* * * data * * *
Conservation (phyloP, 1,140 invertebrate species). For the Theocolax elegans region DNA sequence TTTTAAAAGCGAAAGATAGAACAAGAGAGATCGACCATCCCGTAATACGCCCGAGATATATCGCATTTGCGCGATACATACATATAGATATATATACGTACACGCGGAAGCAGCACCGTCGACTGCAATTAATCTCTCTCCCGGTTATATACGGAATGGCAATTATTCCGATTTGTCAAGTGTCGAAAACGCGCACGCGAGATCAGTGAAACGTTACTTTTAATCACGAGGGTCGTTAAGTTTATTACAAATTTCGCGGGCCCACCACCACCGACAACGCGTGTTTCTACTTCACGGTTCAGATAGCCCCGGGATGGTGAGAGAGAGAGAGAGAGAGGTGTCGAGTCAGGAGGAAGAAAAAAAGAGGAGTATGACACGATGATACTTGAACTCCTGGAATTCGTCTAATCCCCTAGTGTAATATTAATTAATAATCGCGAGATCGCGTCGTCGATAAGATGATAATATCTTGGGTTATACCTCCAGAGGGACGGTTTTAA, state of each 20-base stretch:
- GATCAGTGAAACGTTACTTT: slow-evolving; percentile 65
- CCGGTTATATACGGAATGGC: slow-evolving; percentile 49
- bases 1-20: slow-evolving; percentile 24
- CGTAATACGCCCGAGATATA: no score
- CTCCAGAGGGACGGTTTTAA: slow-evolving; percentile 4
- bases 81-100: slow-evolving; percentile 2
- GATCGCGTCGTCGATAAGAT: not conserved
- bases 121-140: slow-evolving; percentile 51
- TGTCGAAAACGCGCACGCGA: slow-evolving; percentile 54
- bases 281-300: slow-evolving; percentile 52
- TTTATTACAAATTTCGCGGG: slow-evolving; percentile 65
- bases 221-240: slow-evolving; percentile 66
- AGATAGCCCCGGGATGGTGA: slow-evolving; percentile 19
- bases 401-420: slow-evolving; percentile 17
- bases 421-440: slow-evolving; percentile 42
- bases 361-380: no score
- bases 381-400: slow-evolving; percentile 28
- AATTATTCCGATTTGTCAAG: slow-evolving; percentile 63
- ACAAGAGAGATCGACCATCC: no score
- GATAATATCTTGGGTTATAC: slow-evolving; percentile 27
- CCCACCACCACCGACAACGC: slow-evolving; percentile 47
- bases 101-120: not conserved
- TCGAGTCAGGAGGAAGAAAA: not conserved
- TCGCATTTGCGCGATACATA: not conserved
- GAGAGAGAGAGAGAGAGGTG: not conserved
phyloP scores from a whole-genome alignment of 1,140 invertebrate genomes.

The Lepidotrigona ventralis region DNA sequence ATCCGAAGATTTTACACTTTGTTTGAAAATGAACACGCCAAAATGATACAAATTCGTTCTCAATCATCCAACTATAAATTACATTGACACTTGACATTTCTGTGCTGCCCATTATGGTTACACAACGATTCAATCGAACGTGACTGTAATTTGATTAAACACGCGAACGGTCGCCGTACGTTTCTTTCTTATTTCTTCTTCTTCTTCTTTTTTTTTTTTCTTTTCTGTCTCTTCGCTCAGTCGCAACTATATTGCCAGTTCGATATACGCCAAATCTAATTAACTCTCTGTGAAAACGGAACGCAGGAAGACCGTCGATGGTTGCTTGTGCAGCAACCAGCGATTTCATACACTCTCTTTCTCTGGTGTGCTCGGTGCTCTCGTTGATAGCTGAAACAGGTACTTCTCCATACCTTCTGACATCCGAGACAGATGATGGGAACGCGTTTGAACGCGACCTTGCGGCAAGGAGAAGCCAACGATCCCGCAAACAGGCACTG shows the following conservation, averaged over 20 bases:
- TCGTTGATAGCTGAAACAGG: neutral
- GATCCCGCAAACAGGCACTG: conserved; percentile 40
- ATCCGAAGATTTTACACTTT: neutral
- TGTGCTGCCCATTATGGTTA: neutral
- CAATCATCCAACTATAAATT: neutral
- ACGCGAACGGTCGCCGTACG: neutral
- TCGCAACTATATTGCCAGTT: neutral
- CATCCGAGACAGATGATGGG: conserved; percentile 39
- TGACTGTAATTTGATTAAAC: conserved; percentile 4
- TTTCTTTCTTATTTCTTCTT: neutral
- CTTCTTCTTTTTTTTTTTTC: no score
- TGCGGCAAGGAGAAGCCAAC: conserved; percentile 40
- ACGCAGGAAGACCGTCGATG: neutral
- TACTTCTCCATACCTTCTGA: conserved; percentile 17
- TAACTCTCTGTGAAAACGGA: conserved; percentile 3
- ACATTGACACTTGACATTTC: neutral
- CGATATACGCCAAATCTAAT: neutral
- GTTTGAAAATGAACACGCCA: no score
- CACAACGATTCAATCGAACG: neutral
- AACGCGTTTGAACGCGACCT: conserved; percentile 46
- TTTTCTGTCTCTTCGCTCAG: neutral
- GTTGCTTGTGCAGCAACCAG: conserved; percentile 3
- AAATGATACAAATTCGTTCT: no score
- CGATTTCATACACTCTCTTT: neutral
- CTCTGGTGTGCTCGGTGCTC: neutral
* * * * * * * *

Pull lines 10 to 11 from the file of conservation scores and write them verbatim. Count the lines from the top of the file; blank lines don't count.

- TGTCGAAAACGCGCACGCGA: slow-evolving; percentile 54
- bases 281-300: slow-evolving; percentile 52